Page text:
[Click on image for larger view.]
Figure 4. Double-click on the running build in Build Explorer to bring up the real-time execution details to see what the build is doing and whether it passed.

At this point you have the code compiling on someone else's box and, even if you don't do anything else, this is helpful. You can really drive quality and increase the confidence that the code is working if you run unit tests. Assuming that the code compiled successfully, the default build process settings will trigger the execution of unit tests in any DLL that contains the word "test." In a perfect world, your unit tests would always pass as part of your automated build because that helps you eliminate the "works on my box but doesn't work on anyone else's box" problem. That compilation step establishes the first level of quality. The unit tests get you to the next level of quality where you know that the unit tests work in multiple places.

Continuous Integration
Up to this point, these builds have all been started manually: someone had to actually go to Team Explorer and start the build. You've managed to clear the hurdle of scripting out the basics of the build so that it's no longer a special event but it still involves a conscious, human decision to kick it off. This is where the next levels of build awesomeness come in: builds that are triggered by a check-in.

Let's think this through a little bit. Assume for a moment that you're manually triggering your build on a fairly regular basis. You're probably spending a decent amount of time fixing little random compilation errors, and you're almost definitely running into broken unit tests. If you value your unit tests passing -- and you should -- you really want to make sure that they're passing all the time.

Continuous Integration, or CI, is one of the options on the "Trigger" tab of the build definition editor, and it causes the build to automatically run when someone checks in code related to the build. It knows that code is related to a build because of the build's Workspace settings. If the check-in is anywhere under the root of that workspace, the build will be triggered. Now, instead of the build running as a special event, the build is probably running multiple times per day; you're continuously integrating your code with everyone else on the team with every change to the codebase (see "Best Practices for Checking in Code").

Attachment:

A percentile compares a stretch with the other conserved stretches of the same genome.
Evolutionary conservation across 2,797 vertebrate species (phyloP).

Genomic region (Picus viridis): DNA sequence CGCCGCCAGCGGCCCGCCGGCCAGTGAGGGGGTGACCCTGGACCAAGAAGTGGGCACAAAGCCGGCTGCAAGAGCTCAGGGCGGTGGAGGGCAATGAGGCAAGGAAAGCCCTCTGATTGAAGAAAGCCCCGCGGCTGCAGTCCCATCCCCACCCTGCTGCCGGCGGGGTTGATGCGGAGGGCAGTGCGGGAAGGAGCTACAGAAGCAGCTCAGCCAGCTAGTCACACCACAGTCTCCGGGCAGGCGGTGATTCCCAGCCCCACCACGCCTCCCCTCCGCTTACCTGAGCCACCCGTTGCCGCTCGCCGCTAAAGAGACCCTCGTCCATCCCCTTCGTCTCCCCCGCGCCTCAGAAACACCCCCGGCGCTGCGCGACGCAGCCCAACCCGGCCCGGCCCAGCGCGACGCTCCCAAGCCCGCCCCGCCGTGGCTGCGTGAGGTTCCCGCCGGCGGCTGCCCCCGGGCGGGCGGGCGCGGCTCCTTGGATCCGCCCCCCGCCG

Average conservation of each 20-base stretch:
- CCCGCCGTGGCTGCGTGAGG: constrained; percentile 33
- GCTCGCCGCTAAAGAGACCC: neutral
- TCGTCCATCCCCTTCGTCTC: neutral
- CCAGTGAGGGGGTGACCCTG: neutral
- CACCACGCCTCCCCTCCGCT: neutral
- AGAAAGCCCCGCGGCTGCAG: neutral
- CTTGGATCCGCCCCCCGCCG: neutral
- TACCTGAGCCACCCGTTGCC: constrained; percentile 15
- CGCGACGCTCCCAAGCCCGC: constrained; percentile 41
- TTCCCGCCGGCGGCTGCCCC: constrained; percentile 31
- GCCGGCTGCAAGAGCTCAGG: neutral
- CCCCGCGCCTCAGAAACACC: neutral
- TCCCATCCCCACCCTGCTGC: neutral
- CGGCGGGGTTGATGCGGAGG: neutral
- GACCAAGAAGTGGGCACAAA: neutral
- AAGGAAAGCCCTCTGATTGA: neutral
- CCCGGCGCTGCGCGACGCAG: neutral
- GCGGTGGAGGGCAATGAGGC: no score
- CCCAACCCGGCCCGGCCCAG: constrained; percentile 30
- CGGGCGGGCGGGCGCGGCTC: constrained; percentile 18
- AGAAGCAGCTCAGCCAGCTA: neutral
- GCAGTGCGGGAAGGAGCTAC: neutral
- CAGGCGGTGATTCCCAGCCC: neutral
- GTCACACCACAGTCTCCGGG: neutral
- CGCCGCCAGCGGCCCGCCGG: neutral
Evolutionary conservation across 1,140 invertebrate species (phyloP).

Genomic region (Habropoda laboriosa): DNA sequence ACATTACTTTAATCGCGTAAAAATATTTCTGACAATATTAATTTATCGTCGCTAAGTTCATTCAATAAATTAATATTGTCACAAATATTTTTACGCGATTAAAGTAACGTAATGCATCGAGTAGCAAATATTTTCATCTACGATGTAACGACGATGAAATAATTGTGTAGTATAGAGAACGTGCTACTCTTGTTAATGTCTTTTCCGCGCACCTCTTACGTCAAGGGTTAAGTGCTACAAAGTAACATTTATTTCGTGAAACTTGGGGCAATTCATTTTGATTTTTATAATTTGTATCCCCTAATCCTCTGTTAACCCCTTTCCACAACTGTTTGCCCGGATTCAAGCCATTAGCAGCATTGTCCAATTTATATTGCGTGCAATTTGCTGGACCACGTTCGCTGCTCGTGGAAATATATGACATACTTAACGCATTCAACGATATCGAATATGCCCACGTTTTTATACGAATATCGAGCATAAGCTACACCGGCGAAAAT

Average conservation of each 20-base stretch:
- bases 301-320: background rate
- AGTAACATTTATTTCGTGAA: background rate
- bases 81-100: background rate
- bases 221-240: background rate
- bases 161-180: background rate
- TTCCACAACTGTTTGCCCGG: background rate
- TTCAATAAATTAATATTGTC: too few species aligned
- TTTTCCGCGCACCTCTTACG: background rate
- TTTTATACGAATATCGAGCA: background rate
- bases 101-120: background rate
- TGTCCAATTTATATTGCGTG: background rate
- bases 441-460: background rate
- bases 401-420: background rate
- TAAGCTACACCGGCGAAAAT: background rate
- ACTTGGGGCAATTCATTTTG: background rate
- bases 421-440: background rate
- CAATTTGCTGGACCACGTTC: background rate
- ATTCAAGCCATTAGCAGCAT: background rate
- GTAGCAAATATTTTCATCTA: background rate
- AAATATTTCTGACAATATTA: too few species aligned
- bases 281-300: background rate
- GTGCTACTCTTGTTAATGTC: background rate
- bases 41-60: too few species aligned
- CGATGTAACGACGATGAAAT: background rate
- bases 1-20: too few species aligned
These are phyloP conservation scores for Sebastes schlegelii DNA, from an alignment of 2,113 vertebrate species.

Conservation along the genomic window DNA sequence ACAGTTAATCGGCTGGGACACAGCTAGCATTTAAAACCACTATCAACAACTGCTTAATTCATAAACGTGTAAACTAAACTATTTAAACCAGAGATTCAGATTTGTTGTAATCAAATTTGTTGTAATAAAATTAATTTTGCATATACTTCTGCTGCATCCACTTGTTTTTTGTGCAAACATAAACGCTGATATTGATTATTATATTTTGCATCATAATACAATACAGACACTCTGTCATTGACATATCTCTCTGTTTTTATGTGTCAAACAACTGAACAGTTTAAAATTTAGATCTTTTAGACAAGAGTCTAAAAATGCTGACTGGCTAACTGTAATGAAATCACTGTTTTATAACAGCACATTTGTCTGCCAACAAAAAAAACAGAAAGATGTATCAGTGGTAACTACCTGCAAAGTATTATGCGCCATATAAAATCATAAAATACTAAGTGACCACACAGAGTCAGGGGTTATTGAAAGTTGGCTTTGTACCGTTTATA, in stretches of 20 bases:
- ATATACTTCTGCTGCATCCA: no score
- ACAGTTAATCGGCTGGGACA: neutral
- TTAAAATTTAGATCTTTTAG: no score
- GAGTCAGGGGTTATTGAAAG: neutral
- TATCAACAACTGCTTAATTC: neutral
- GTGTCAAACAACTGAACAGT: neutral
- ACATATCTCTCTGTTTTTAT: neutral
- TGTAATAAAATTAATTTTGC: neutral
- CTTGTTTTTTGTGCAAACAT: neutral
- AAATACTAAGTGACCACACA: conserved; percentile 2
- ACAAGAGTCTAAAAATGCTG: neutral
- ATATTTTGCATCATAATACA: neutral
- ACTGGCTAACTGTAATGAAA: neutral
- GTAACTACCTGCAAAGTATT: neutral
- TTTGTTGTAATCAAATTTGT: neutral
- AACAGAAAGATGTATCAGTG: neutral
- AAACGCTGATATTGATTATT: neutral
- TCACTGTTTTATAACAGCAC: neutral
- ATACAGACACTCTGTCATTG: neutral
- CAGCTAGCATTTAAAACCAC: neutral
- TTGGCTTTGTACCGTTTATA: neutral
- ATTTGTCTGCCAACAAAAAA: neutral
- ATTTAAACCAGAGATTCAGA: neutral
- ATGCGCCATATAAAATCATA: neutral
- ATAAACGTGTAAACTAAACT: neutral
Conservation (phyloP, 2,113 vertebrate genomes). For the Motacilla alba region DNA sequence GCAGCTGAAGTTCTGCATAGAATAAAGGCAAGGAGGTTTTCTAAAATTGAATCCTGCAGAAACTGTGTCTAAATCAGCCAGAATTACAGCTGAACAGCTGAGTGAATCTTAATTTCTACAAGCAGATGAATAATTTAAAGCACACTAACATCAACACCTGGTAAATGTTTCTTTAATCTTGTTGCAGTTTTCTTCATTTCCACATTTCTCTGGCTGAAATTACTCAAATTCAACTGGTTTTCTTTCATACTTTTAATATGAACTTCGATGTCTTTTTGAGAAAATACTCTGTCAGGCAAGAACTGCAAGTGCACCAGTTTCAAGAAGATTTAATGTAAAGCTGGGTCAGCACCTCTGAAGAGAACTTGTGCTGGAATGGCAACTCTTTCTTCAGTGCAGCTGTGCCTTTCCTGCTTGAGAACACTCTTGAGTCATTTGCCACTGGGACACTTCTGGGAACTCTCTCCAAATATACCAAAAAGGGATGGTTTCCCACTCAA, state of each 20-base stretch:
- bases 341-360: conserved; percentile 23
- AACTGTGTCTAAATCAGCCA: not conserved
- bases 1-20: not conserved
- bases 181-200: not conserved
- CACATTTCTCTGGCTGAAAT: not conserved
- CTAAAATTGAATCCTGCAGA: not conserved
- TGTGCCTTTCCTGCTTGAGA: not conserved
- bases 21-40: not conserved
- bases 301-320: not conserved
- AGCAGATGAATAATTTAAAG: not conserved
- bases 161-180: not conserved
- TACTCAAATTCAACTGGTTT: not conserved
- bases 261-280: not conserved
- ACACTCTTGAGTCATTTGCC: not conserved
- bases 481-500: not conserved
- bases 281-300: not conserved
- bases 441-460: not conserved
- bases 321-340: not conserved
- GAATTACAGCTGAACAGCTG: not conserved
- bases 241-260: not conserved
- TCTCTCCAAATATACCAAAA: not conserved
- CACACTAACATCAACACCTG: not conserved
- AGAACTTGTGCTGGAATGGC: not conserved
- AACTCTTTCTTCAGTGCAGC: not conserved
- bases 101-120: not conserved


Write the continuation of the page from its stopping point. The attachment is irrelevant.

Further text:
Think about what this means for your code and your build: If your build passes (compiles successfully and the unit tests all pass), you know that your code is good. If someone checks in code and causes the build to fail or only partially succeed (typically the code compiles but the unit tests are failing), you know that the last check-in "broke" the build. Put another way, something that person did as part of that check-in is the cause of the problem. This is fantastic for debugging and for bringing the build back to a passing state, because you know that the problem is somewhere in that latest changeset.

For most development groups that are using CI, if the build breaks, it's a very big deal. It's "all hands on deck," working to get the build back to passing -- and it's not unusual for teams to decide that no one should check in other than the devel-oper who just broke the build. It might seem like a productivity killer to have everyone drop everything in order to fix the build, but there's real value in knowing that your application is always at a certain minimum level of quality. Plus, if you think about it, it's a productivity killer to build on top of code that doesn't compile or doesn't have passing unit tests. Some companies consider breaking the build such a major offense that it can be cause for termination.

Gated Check-In
When I'm coaching or leading a team, I seldom recommend termination upon breaking the build, but I'm definitely in the "it's a serious issue" camp. One of my pet peeves is seeing automated builds that have been breaking for more than one day -- and I start to get seriously grumpy when a build is broken for more than an hour. I want my developers to take passing the automated build very seriously. One of the worst productivity killers is coming in to work, getting the latest code out of source control, and then finding that it no longer compiles or that the unit tests no longer pass. Now the team needs to spend time figuring out what's wrong before anyone can start to do any actual new work. And there's the core of the problem for CI: When someone checks in code and the build fails, it's now everyone's problem, because that error-filled changeset has already been committed to the source control repository.